CHARLOTTE, N.C. -- Is anybody listening? Does anybody care?

Those were the questions residents who attended Monday’s crowded council meeting wanted answers to.

“We no longer as a black community can stand by and see another African American get killed with no one being held accountable,” one woman said.

The fatal police shooting of Keith Lamont Scott has sparked the ongoing and often uncomfortable discussion of race and police-community relations.

Some would argue it has even created a divide in the queen city between those who support the current leadership and those who don’t.

But everyone agreed action needs to be taken.

“What solution are we going to create?” one man asked.

“We’re looking for leadership to stand up and make some concrete, concise decisions, in particular around police brutality,” another resident said.

Council members assured residents they are swiftly acting on their concerns.

The Police Foundation of Washington D.C. will spend the next six to eight months reviewing CMPD policies and procedures.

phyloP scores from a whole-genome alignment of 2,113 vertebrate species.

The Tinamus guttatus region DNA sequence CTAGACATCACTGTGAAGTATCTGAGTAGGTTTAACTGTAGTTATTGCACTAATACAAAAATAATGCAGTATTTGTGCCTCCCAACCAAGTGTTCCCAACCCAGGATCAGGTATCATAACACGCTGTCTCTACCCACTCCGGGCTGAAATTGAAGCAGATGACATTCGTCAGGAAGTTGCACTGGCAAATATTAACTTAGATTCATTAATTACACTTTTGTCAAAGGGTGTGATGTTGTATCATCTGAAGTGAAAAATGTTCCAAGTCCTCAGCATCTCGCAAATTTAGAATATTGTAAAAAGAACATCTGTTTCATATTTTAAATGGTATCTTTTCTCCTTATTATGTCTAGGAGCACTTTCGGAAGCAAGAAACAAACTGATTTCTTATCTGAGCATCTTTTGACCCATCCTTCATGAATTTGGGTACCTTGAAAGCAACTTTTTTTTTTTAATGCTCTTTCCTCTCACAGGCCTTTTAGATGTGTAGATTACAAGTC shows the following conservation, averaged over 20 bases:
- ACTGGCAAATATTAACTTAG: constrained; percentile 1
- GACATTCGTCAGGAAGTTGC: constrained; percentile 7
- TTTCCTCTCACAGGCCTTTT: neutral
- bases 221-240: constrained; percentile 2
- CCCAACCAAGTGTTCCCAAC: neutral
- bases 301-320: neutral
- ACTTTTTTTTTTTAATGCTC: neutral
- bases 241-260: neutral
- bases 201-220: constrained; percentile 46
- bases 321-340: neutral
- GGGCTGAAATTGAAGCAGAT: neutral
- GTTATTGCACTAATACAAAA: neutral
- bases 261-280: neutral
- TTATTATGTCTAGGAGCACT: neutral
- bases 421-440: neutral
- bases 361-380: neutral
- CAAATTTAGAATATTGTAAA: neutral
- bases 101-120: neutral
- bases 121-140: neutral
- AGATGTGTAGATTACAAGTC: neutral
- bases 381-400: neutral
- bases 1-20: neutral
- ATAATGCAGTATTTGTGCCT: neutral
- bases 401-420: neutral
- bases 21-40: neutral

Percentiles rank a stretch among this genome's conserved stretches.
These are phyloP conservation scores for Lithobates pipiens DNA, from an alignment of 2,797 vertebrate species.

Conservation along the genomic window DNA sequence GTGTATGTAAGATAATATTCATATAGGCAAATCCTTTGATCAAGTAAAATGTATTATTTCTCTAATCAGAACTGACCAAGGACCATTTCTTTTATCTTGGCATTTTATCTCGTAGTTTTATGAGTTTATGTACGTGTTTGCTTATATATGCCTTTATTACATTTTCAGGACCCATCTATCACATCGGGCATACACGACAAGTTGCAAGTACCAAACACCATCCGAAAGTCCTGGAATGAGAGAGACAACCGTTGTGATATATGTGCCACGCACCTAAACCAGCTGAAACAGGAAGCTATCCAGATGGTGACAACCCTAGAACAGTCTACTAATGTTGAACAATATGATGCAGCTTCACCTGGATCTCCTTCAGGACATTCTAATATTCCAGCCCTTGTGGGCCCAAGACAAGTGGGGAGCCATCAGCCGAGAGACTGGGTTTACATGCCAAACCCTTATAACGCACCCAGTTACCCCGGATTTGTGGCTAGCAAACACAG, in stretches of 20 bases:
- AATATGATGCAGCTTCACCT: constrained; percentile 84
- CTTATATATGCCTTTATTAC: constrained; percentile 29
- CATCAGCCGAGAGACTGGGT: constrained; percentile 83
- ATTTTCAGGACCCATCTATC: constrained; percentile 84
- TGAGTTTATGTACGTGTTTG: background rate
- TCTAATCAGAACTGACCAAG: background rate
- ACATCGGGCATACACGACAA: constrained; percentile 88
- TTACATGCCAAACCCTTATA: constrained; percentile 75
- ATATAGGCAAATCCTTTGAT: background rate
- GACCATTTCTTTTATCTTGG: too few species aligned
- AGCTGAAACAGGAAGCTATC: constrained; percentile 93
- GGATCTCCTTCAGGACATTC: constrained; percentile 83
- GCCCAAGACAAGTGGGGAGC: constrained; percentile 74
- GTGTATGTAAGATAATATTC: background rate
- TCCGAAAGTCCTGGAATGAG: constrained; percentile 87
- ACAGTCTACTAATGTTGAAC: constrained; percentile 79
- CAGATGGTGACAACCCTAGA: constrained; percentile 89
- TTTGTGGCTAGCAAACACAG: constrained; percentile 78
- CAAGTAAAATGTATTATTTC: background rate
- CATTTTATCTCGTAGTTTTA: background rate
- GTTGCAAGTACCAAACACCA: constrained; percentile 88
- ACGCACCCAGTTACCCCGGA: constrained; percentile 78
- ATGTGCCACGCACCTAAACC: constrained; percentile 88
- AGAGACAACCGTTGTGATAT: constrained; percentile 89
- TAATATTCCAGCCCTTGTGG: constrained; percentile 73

A group will look at the Scott shooting among others to evaluate how these incidents were handled.

Council members also discussed plans to build more affordable housing and increase the workforce.

Mayor Jennifer Roberts said something needs to change and she is committed to fixing the problem at the root.

“To address the disparities, to make sure that we are serving our whole community and trying to remove barriers where we can,” she said.

Council members also said Police Chief Kerr Putney has proposed more body cameras, and they plan to support that proposal as well.